The troops from the Boston having rightfully and lawfully entered Honolulu, and having carried with them the protection of the laws of the United States for their citizens who otherwise were left without the protection of law, it was the right of the United States that they should remain there until a competent chief executive of Hawaii should have been installed in authority to take upon himself the civil power and to execute the necessary authority to provide for the protection of all the rights of citizens of the United States then in Honolulu, whether such rights were secured by treaty or were due to them under the laws of Hawaii. It was the further right of the officers representing the United States in Hawaii to remain there with the troops until all the conditions were present to give full assurance of security to the rights of all the citizens of the United States then in Honolulu.

Before the landing of the troops a committee of safety had been organized that sent a request to the commander of the Boston that troops should be landed for the purpose of preserving the public peace. To this request no response was made, and later in the day the commander of the Boston was informed that the committee of safety had withdrawn its request and then desired that no troops should be landed. But, disregarding all the action of the committee of safety and acting only upon his sense of duty to the people of the United States who were in Honolulu, Capt. Wiltse came to the conclusion that the troops should be landed, and he put them in a state of preparation for that purpose by lowering the boats, filling the cartridge belts of the men, and supplying them with proper accouterments for a stay on shore. After these preparations had been completed Minister Stevens went on board the ship (on Monday), and had an interview with Capt. Wiltse. The evidence shows that this interview related alone to the question of the preservation of law and order in Hawaii and the protection of Americans in their treaty rights. It seems that neither Minister Stevens nor Capt. Wiltse then fully comprehended the fact that the United States had the right, of its own authority, to send the troops on shore for the purpose of supplying to American citizens resident there the protection of law, which had been withdrawn or annulled, because of the fact that there was then an interregnum in the executive department of the Government of Hawaii. The rights of the United States at that moment were greater than they were supposed to be by Minister Stevens or Capt. Wiltse, and they were not the result of treaty rights or obligations, but of that unfailing right to give protection to citizens of the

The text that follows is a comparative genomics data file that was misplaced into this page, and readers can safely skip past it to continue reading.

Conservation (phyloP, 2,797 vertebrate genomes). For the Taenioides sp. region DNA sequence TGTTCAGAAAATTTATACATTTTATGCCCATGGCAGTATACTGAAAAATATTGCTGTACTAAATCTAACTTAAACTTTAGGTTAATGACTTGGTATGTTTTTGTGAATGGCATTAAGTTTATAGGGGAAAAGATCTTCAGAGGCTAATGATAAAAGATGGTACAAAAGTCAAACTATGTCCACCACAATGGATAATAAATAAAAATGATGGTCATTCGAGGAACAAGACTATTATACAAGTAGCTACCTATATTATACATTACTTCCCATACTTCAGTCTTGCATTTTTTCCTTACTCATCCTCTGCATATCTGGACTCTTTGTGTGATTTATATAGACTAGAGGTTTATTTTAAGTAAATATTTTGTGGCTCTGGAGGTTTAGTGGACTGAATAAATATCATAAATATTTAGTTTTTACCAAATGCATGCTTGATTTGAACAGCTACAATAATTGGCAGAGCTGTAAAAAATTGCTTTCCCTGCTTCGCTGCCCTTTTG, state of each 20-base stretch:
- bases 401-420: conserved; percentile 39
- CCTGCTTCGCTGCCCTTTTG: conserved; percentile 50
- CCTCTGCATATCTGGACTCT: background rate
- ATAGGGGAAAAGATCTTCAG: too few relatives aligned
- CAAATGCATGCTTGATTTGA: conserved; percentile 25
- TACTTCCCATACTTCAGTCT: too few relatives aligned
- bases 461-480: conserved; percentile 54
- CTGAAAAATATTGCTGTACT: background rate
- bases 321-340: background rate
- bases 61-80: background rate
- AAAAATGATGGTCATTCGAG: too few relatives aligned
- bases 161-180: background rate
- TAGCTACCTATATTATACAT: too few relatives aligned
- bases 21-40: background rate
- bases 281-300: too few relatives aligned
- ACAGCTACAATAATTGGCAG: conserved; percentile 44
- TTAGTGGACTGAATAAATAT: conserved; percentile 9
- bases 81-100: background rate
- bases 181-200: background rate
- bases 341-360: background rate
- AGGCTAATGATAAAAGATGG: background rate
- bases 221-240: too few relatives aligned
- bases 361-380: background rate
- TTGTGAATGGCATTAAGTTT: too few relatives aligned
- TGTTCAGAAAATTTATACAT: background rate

S. Doc. 231, pt 6----24


United States in any country where they may be found when the local authorities have through their own mismanagement or contrivance, rendered nugatory the power of the government to perform its proper duties in the protection of their lives, property, and peace.

A further statement of ascertained facts may be necessary in order to bring out more clearly the situation in Hawaii on Saturday, the 14th day of January, and to render more conspicuous the justification of the United States in entering with its troops upon the soil of Hawaii for the protection of all the rights of its citizens.

On Saturday afternoon and Sunday earnest and decisive steps were being taken by the people of Honolulu who were most prominent in social influence and in commerce and the professions to arm the people who resented the disloyalty of the Queen to the constitution and to install a new executive head of the Government. This movement had resulted in the organization of a committee of safety that proposed a programme for the purpose of inaugurating a provisional government. This was an open, public movement, which the Queen took no steps to suppress. No arrests were made, and even the apprehension of arrests seems to have been almost entirely absent from the minds of the people engaged in this movement. An effort was made to divert those people from their purpose, on Monday morning, by the Queen and her ministers, who caused the following notice to be posted on the streets of Honolulu: